Originally Posted by wanapitei
../x refers to some "x" located in the folder above the current folder of the script being executed.
so in your case
../stylesheet inside the "Doc that doesn't work"
if written in absolute terms refers to
root > folder > stylesheet
I believe you mis-understood the convention. Whenever you use a relative path it starts from the folder the file being executed is in. So
If that were true then if that syntax works for one page, then it should work for another, one step further down. I'm assuming here that when the page looks for the CSS code it starts at the root and proceeds to look down to the address given.
Is this not
a reliable syntax? Or have I misunderstood the ../ convention?
with the stylesheet declaration of
Root > Folder > Doc that works
<link type="text/css" rel="stylesheet" href="../styles.css">
If this is a web site page that you are referring to, it doesn't matter because all web site page paths are declared the same way.
I should note here that I'm working both on my Mac and on my server (not a Mac) where the root is morleychalmers.com. I've set up within that a directory for the forthcoming website, a folder called MostlyTheravada. When the final server and domain is put together, it's the MostlyTheravada directory which will be the root of the website.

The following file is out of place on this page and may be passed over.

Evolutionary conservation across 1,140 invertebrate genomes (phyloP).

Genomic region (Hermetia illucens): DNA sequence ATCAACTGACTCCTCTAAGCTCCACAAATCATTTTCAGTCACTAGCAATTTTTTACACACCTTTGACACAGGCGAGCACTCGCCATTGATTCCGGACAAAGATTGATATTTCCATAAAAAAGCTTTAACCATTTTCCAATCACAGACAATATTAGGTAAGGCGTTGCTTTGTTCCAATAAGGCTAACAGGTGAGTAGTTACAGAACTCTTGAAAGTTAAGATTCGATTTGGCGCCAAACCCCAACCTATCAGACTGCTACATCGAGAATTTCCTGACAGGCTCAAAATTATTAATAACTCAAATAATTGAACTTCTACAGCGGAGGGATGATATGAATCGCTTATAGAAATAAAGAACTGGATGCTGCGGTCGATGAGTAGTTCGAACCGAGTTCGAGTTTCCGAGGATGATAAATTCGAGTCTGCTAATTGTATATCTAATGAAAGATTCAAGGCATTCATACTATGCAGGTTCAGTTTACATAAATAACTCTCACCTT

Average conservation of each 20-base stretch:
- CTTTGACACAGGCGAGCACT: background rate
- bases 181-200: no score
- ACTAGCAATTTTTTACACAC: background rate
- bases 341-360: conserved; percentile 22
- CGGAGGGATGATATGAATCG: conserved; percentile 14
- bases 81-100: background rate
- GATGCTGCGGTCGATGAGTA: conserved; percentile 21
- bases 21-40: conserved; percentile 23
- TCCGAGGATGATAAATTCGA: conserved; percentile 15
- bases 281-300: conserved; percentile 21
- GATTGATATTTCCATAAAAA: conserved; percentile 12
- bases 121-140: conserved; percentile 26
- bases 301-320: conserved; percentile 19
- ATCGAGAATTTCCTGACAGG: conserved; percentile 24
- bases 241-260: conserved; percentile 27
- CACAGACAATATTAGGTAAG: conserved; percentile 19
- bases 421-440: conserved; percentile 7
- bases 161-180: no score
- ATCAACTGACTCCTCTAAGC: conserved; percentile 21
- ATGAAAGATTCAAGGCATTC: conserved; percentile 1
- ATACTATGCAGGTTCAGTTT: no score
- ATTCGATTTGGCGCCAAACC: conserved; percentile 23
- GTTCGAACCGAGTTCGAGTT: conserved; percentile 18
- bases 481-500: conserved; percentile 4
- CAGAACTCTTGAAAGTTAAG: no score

Its not mandatory that you develop a new site.
I'd like to preserve the flexibility of relative paths and avoid hard coding absolute paths. Is this not an appropriate setting to develop a new site and domain?
You are correct, using relative paths for a document on the same domain are, in my subjective opinion, the best way to reference. However when a file is moved from folder A to folder B, it requires the developer to redo all of the relative paths due to the move. This is why I like using something called an
absolute relative path. what I mean by that is use the domain as the "root" and go from there..
so from any folder on the website, if you start the relative path with a forward slash (/) it will actually start the link from the domain.
so for the website
with the same exact css external link declared as
would all refer to the file
<link type="text/css" rel="stylesheet" href="/css/stylesheet.css">
I hope I didnt confuse you, but the moral is that if you are working on a web site page, and you wish to reference something using a relative path of the domain, use the forward slash, and it will start the anchor at the document root, which you than can drill down into the correct folder and file that you need